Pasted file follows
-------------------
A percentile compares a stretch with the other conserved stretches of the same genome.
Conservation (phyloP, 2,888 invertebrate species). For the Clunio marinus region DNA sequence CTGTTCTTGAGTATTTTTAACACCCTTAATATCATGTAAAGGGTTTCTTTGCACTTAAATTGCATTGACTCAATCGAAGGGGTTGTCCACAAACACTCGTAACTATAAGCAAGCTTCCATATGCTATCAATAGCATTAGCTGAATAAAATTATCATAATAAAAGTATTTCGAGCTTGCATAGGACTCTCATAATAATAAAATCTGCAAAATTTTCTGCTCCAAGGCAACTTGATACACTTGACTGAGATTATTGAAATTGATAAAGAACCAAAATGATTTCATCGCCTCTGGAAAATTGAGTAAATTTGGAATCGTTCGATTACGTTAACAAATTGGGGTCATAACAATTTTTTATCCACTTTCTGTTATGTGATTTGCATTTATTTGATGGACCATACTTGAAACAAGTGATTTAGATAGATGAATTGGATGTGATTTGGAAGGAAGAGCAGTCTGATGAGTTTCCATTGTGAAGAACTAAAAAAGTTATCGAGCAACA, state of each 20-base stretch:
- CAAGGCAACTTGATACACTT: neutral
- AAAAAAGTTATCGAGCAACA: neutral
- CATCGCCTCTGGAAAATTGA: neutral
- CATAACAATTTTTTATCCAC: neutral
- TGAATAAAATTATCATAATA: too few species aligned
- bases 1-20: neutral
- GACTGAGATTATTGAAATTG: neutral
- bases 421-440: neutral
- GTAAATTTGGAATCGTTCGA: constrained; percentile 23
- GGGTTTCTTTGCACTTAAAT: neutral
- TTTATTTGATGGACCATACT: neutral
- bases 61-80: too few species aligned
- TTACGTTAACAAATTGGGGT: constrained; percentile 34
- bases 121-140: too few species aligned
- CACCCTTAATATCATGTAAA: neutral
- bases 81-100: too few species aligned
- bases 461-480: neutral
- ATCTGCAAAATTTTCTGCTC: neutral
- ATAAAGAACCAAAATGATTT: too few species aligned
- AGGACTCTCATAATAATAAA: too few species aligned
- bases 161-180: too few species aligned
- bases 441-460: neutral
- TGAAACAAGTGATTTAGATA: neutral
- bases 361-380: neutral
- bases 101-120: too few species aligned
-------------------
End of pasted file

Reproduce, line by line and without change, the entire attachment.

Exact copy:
A percentile compares a stretch with the other conserved stretches of the same genome.
Conservation (phyloP, 2,888 invertebrate species). For the Clunio marinus region DNA sequence CTGTTCTTGAGTATTTTTAACACCCTTAATATCATGTAAAGGGTTTCTTTGCACTTAAATTGCATTGACTCAATCGAAGGGGTTGTCCACAAACACTCGTAACTATAAGCAAGCTTCCATATGCTATCAATAGCATTAGCTGAATAAAATTATCATAATAAAAGTATTTCGAGCTTGCATAGGACTCTCATAATAATAAAATCTGCAAAATTTTCTGCTCCAAGGCAACTTGATACACTTGACTGAGATTATTGAAATTGATAAAGAACCAAAATGATTTCATCGCCTCTGGAAAATTGAGTAAATTTGGAATCGTTCGATTACGTTAACAAATTGGGGTCATAACAATTTTTTATCCACTTTCTGTTATGTGATTTGCATTTATTTGATGGACCATACTTGAAACAAGTGATTTAGATAGATGAATTGGATGTGATTTGGAAGGAAGAGCAGTCTGATGAGTTTCCATTGTGAAGAACTAAAAAAGTTATCGAGCAACA, state of each 20-base stretch:
- CAAGGCAACTTGATACACTT: neutral
- AAAAAAGTTATCGAGCAACA: neutral
- CATCGCCTCTGGAAAATTGA: neutral
- CATAACAATTTTTTATCCAC: neutral
- TGAATAAAATTATCATAATA: too few species aligned
- bases 1-20: neutral
- GACTGAGATTATTGAAATTG: neutral
- bases 421-440: neutral
- GTAAATTTGGAATCGTTCGA: constrained; percentile 23
- GGGTTTCTTTGCACTTAAAT: neutral
- TTTATTTGATGGACCATACT: neutral
- bases 61-80: too few species aligned
- TTACGTTAACAAATTGGGGT: constrained; percentile 34
- bases 121-140: too few species aligned
- CACCCTTAATATCATGTAAA: neutral
- bases 81-100: too few species aligned
- bases 461-480: neutral
- ATCTGCAAAATTTTCTGCTC: neutral
- ATAAAGAACCAAAATGATTT: too few species aligned
- AGGACTCTCATAATAATAAA: too few species aligned
- bases 161-180: too few species aligned
- bases 441-460: neutral
- TGAAACAAGTGATTTAGATA: neutral
- bases 361-380: neutral
- bases 101-120: too few species aligned